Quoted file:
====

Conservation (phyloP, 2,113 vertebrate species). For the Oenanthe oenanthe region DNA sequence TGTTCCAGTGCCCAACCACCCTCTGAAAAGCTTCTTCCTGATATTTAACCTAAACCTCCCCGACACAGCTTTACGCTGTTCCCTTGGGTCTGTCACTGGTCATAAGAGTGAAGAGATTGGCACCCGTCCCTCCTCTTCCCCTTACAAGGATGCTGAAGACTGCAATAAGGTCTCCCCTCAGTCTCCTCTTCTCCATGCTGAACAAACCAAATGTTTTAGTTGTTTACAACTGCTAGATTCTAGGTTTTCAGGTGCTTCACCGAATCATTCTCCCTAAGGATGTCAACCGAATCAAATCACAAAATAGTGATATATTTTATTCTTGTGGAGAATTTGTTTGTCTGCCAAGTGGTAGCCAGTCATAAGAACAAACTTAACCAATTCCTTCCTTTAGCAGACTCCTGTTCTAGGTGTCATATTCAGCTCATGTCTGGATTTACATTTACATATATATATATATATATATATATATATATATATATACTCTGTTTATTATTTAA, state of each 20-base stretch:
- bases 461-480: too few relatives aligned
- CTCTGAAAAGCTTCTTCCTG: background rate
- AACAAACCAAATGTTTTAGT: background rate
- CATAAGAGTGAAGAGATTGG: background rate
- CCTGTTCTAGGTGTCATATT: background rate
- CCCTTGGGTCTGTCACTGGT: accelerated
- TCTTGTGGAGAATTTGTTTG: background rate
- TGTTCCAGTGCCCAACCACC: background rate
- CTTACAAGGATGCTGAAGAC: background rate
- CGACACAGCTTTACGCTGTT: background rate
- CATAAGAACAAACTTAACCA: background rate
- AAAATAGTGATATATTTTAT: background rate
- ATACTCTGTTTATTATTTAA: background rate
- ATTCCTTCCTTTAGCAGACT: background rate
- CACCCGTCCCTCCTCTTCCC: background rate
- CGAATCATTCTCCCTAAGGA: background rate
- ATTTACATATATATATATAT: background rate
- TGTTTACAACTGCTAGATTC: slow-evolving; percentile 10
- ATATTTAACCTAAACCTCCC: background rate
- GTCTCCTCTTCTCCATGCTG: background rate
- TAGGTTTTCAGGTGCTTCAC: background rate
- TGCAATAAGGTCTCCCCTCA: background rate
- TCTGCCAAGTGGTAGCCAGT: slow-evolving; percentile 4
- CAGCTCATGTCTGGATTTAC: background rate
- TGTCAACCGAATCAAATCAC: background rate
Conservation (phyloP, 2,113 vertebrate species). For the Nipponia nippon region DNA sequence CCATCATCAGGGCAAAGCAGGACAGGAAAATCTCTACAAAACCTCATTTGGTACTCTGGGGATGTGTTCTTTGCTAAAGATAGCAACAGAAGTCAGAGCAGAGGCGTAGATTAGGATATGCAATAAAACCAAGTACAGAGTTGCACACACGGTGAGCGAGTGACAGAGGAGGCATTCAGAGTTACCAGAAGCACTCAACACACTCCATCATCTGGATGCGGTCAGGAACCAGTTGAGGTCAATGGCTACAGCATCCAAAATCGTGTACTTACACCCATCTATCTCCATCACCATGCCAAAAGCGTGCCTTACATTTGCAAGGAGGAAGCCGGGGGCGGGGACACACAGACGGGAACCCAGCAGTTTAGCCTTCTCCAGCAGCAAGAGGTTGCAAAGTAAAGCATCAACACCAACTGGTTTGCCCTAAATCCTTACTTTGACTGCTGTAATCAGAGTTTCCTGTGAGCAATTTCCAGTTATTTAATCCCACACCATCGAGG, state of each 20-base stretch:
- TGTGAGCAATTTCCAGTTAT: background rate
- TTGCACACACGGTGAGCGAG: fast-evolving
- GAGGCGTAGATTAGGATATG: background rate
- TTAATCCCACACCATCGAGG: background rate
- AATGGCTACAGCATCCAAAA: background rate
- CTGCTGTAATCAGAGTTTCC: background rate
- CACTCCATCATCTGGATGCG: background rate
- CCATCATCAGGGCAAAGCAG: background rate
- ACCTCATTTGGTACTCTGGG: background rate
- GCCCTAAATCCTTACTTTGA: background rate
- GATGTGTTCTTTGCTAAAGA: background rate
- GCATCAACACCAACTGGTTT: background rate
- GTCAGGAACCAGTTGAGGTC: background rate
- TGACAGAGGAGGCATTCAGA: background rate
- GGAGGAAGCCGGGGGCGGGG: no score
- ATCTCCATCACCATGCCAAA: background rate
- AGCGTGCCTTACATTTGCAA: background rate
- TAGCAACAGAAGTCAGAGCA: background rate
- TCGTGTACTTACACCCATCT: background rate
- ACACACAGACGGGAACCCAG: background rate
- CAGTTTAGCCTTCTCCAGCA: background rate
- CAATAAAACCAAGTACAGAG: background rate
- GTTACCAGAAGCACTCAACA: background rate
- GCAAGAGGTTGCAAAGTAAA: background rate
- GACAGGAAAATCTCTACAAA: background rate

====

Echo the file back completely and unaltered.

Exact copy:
Conservation (phyloP, 2,113 vertebrate species). For the Oenanthe oenanthe region DNA sequence TGTTCCAGTGCCCAACCACCCTCTGAAAAGCTTCTTCCTGATATTTAACCTAAACCTCCCCGACACAGCTTTACGCTGTTCCCTTGGGTCTGTCACTGGTCATAAGAGTGAAGAGATTGGCACCCGTCCCTCCTCTTCCCCTTACAAGGATGCTGAAGACTGCAATAAGGTCTCCCCTCAGTCTCCTCTTCTCCATGCTGAACAAACCAAATGTTTTAGTTGTTTACAACTGCTAGATTCTAGGTTTTCAGGTGCTTCACCGAATCATTCTCCCTAAGGATGTCAACCGAATCAAATCACAAAATAGTGATATATTTTATTCTTGTGGAGAATTTGTTTGTCTGCCAAGTGGTAGCCAGTCATAAGAACAAACTTAACCAATTCCTTCCTTTAGCAGACTCCTGTTCTAGGTGTCATATTCAGCTCATGTCTGGATTTACATTTACATATATATATATATATATATATATATATATATATATACTCTGTTTATTATTTAA, state of each 20-base stretch:
- bases 461-480: too few relatives aligned
- CTCTGAAAAGCTTCTTCCTG: background rate
- AACAAACCAAATGTTTTAGT: background rate
- CATAAGAGTGAAGAGATTGG: background rate
- CCTGTTCTAGGTGTCATATT: background rate
- CCCTTGGGTCTGTCACTGGT: accelerated
- TCTTGTGGAGAATTTGTTTG: background rate
- TGTTCCAGTGCCCAACCACC: background rate
- CTTACAAGGATGCTGAAGAC: background rate
- CGACACAGCTTTACGCTGTT: background rate
- CATAAGAACAAACTTAACCA: background rate
- AAAATAGTGATATATTTTAT: background rate
- ATACTCTGTTTATTATTTAA: background rate
- ATTCCTTCCTTTAGCAGACT: background rate
- CACCCGTCCCTCCTCTTCCC: background rate
- CGAATCATTCTCCCTAAGGA: background rate
- ATTTACATATATATATATAT: background rate
- TGTTTACAACTGCTAGATTC: slow-evolving; percentile 10
- ATATTTAACCTAAACCTCCC: background rate
- GTCTCCTCTTCTCCATGCTG: background rate
- TAGGTTTTCAGGTGCTTCAC: background rate
- TGCAATAAGGTCTCCCCTCA: background rate
- TCTGCCAAGTGGTAGCCAGT: slow-evolving; percentile 4
- CAGCTCATGTCTGGATTTAC: background rate
- TGTCAACCGAATCAAATCAC: background rate
Conservation (phyloP, 2,113 vertebrate species). For the Nipponia nippon region DNA sequence CCATCATCAGGGCAAAGCAGGACAGGAAAATCTCTACAAAACCTCATTTGGTACTCTGGGGATGTGTTCTTTGCTAAAGATAGCAACAGAAGTCAGAGCAGAGGCGTAGATTAGGATATGCAATAAAACCAAGTACAGAGTTGCACACACGGTGAGCGAGTGACAGAGGAGGCATTCAGAGTTACCAGAAGCACTCAACACACTCCATCATCTGGATGCGGTCAGGAACCAGTTGAGGTCAATGGCTACAGCATCCAAAATCGTGTACTTACACCCATCTATCTCCATCACCATGCCAAAAGCGTGCCTTACATTTGCAAGGAGGAAGCCGGGGGCGGGGACACACAGACGGGAACCCAGCAGTTTAGCCTTCTCCAGCAGCAAGAGGTTGCAAAGTAAAGCATCAACACCAACTGGTTTGCCCTAAATCCTTACTTTGACTGCTGTAATCAGAGTTTCCTGTGAGCAATTTCCAGTTATTTAATCCCACACCATCGAGG, state of each 20-base stretch:
- TGTGAGCAATTTCCAGTTAT: background rate
- TTGCACACACGGTGAGCGAG: fast-evolving
- GAGGCGTAGATTAGGATATG: background rate
- TTAATCCCACACCATCGAGG: background rate
- AATGGCTACAGCATCCAAAA: background rate
- CTGCTGTAATCAGAGTTTCC: background rate
- CACTCCATCATCTGGATGCG: background rate
- CCATCATCAGGGCAAAGCAG: background rate
- ACCTCATTTGGTACTCTGGG: background rate
- GCCCTAAATCCTTACTTTGA: background rate
- GATGTGTTCTTTGCTAAAGA: background rate
- GCATCAACACCAACTGGTTT: background rate
- GTCAGGAACCAGTTGAGGTC: background rate
- TGACAGAGGAGGCATTCAGA: background rate
- GGAGGAAGCCGGGGGCGGGG: no score
- ATCTCCATCACCATGCCAAA: background rate
- AGCGTGCCTTACATTTGCAA: background rate
- TAGCAACAGAAGTCAGAGCA: background rate
- TCGTGTACTTACACCCATCT: background rate
- ACACACAGACGGGAACCCAG: background rate
- CAGTTTAGCCTTCTCCAGCA: background rate
- CAATAAAACCAAGTACAGAG: background rate
- GTTACCAGAAGCACTCAACA: background rate
- GCAAGAGGTTGCAAAGTAAA: background rate
- GACAGGAAAATCTCTACAAA: background rate